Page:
After an epic spanning more than two years, the Lake St Charles bowling alley will finally be able to reopen its doors to the public next September. Four citizens of the area have created a non-profit organization that will run all activities of the place for the next three years.
Alain Anquetil, Terry Sombreve, Nicolas Nadeau and Ludovic Loren took over the salon in the basement of the Paul Emile Beaulieu Community Center over the summer, after important negotiations with Quebec City.
“It is a relief to all of us to find our own bowling alley,” said Mr. Antill, a spokesman for the group. I have been on the project since the beginning and I am very happy to see that we succeeded after so much effort.”
He was the one who launched the petition that successfully combined 150 names to indicate to Quebec City that residents wanted to keep the building profession. The municipal administration also invested more than 70,000 dollars to renovate the alleys and make the place more attractive to future buyers.
Renovation work will also take place in the salon between now and the official opening of the space upgrade. The counters and paint will be changed.
Since the city refused to install an electronic party-tracking system for financial reasons, the new managers had to consider a less expensive solution. “We couldn’t get the account back like before. We are no longer there, we have to evolve to attract more clients.
Thus, the four lanes will be equipped with computers with an application to facilitate point counting. We’ll start with this proven process elsewhere. The application for calculating the points is very effective and will greatly facilitate the task of the players, ”explains Alan Antiktel.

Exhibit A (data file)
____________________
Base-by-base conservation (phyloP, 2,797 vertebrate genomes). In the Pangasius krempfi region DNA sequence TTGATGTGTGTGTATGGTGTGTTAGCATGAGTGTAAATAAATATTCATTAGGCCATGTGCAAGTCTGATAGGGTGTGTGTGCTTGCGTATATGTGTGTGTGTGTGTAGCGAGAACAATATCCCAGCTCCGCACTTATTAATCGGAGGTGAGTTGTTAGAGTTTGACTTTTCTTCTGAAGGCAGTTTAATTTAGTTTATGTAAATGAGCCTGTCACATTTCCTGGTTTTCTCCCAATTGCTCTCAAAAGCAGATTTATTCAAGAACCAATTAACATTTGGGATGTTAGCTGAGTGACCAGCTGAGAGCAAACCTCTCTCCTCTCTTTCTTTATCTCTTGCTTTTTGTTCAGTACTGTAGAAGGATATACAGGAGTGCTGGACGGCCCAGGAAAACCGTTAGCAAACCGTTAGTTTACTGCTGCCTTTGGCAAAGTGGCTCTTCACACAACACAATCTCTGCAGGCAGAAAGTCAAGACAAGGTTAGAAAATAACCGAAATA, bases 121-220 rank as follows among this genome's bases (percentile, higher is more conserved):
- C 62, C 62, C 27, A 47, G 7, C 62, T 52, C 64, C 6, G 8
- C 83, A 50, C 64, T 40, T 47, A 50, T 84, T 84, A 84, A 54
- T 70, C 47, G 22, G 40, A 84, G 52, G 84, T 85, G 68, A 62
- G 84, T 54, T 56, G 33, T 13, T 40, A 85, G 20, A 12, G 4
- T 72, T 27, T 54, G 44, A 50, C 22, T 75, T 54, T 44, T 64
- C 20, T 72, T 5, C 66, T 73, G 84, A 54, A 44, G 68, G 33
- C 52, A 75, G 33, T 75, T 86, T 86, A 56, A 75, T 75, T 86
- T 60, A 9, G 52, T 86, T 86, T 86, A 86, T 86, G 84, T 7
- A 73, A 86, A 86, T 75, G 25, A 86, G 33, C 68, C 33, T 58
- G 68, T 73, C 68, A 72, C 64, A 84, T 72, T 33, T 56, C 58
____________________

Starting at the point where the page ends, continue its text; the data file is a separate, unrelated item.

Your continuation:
Digital marketing was also non-existent during all the old managers’ years. The new team intends to create a website to manage registrations and the evening league schedule. “We will also have a presence on social networks, to introduce ourselves to new residents of the area who may not even know that there is a bowling alley here,” continues the manager.
Too much demand and too little supply
As soon as it was announced that bowling would return to Lake St Charles, Alain Ancitl’s voicemail was overflowing with letters of thanks and requests to sign up for organized leagues. “There are a lot of retirees here, but not a lot of activities that cater to our needs. It is something that was essential to the community, because no one can travel farther for their activities.”
At the time of this writing, the organization said it has enough potential participants to re-launch the bowling league evenings. For reservations and family activities, managers like to wait for their directions before organizing this type of event.